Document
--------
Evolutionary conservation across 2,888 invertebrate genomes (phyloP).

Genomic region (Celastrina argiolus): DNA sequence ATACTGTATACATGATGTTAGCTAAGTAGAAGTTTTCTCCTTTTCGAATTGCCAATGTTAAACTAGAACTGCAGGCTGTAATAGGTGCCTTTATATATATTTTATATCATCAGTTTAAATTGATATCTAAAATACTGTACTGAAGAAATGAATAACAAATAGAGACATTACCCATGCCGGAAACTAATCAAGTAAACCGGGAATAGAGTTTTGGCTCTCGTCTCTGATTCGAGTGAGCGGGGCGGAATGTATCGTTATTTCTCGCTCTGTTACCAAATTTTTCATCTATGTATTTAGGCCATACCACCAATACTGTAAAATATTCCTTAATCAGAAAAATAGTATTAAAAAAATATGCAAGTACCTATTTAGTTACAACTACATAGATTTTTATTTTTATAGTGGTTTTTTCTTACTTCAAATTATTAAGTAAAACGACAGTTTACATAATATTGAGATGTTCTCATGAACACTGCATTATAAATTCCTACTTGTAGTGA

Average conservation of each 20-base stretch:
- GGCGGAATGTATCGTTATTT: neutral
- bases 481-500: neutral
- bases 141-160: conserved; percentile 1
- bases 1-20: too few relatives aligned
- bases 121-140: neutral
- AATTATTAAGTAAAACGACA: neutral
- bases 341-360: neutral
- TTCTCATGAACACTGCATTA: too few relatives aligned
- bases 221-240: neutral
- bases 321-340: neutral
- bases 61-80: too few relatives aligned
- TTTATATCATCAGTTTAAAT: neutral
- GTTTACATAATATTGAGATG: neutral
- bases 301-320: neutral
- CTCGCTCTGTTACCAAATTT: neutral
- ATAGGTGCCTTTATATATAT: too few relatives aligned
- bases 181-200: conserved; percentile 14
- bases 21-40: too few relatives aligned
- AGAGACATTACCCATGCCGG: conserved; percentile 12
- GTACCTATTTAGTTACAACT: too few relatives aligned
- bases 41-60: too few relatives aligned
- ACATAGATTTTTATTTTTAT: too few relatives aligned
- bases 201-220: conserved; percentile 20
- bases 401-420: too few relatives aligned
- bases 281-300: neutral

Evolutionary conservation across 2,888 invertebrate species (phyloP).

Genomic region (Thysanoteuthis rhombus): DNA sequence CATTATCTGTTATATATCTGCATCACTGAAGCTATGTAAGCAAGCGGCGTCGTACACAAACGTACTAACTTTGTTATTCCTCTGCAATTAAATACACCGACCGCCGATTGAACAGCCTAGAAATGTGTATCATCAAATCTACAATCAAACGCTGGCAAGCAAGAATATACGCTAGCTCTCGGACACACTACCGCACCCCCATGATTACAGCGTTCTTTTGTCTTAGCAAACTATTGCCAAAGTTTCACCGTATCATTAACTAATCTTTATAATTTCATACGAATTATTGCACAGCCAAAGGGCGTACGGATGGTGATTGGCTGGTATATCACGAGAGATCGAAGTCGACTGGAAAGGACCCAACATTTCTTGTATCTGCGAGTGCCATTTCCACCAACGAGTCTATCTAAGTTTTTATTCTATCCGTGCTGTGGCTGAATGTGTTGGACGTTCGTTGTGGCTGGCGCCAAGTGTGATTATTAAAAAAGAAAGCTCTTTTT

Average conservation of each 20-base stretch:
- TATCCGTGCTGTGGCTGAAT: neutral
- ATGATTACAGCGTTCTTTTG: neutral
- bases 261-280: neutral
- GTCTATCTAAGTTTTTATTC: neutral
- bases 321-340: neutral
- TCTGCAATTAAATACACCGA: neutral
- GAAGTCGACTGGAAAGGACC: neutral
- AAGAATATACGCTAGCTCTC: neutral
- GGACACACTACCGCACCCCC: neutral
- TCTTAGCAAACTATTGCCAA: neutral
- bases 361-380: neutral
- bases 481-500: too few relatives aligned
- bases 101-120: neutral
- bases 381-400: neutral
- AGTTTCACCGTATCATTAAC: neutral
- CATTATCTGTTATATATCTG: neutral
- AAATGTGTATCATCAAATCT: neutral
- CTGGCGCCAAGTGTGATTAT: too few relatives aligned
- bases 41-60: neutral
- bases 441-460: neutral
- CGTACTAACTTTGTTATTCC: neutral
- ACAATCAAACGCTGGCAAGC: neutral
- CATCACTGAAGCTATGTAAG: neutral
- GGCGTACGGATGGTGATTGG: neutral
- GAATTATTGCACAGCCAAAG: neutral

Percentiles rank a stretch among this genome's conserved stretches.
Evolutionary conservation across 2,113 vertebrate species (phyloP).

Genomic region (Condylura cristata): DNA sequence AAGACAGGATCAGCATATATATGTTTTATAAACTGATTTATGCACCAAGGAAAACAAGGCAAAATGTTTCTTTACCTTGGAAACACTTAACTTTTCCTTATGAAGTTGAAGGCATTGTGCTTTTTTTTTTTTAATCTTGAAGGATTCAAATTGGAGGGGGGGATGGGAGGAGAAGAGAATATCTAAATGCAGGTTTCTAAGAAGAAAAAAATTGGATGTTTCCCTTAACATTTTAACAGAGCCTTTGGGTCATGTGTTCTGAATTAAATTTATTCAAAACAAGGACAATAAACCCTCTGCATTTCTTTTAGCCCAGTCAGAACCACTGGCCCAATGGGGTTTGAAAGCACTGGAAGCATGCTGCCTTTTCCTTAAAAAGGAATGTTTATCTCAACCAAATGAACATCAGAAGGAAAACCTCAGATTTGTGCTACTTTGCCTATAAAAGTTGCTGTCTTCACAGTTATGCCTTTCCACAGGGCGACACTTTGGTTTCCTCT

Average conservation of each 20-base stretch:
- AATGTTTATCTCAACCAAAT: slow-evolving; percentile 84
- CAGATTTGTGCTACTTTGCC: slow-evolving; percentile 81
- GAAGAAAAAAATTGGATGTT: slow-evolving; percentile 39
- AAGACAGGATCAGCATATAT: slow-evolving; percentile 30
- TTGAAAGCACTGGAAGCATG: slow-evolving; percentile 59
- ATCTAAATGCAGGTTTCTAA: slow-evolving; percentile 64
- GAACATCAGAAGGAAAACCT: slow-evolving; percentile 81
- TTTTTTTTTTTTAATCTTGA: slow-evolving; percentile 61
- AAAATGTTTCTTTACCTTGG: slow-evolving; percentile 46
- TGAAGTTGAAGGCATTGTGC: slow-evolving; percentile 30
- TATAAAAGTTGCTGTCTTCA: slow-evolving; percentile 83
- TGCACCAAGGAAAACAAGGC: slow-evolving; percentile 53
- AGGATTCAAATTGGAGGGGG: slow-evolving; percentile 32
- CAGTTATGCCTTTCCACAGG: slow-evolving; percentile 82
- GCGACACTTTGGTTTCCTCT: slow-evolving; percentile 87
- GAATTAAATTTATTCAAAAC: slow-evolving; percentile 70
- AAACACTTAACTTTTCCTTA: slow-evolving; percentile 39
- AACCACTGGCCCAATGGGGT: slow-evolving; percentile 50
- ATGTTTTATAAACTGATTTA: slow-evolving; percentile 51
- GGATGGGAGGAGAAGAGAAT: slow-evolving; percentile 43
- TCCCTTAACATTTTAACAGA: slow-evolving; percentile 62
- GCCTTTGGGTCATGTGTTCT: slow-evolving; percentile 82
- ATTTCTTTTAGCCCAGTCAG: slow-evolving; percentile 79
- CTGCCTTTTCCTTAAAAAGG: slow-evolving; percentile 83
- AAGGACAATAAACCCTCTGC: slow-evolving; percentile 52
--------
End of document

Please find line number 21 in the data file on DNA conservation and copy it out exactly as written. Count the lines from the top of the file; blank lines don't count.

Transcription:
- bases 21-40: too few relatives aligned